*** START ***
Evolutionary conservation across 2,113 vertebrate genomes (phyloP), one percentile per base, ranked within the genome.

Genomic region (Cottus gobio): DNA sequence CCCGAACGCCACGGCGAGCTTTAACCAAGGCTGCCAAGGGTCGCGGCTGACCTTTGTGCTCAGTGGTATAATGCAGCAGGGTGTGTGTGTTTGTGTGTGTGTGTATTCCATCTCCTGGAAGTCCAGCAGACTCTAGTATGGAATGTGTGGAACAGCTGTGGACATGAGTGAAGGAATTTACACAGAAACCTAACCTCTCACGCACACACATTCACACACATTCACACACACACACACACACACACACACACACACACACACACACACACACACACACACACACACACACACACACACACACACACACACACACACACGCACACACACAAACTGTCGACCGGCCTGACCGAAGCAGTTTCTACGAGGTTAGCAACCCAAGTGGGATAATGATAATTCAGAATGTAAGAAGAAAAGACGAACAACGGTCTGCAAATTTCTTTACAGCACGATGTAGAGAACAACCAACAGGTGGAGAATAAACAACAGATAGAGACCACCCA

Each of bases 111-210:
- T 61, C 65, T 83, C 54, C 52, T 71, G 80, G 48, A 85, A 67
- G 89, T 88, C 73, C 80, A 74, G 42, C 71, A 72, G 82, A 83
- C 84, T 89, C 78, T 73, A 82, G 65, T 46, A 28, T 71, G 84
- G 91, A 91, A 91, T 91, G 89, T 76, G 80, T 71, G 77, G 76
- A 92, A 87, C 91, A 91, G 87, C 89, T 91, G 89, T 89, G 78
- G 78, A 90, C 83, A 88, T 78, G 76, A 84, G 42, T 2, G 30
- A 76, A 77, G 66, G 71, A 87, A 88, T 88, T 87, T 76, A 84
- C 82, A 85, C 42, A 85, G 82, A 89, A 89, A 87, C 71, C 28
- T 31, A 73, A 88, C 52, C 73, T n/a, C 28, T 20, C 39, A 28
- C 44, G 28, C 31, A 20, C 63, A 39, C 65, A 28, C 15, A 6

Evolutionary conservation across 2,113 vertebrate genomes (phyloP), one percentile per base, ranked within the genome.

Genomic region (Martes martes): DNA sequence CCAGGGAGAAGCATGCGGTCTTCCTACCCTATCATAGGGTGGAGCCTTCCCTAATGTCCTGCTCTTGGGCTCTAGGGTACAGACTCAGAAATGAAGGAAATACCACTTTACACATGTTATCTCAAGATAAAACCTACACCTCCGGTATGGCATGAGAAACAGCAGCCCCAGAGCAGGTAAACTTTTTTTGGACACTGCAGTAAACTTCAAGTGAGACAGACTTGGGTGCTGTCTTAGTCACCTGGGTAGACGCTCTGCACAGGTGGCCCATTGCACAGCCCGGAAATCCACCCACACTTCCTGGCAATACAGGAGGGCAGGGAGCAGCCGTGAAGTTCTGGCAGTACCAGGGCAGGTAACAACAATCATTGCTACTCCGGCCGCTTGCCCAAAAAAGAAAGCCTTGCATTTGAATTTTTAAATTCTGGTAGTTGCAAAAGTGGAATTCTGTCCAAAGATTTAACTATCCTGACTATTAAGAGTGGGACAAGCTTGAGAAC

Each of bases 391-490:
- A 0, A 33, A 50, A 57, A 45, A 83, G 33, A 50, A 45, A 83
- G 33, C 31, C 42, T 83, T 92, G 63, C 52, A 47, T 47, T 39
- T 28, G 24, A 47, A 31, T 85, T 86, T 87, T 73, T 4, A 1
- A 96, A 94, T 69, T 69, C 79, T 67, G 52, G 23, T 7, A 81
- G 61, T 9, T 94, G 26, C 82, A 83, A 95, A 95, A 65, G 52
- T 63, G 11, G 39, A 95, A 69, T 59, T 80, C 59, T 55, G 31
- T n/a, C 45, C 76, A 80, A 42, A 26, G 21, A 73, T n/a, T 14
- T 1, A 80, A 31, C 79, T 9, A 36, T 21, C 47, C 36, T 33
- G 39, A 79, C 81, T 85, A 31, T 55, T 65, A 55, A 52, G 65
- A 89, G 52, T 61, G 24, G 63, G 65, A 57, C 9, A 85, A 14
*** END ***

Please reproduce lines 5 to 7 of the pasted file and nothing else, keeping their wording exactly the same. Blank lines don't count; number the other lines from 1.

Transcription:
- G 89, T 88, C 73, C 80, A 74, G 42, C 71, A 72, G 82, A 83
- C 84, T 89, C 78, T 73, A 82, G 65, T 46, A 28, T 71, G 84
- G 91, A 91, A 91, T 91, G 89, T 76, G 80, T 71, G 77, G 76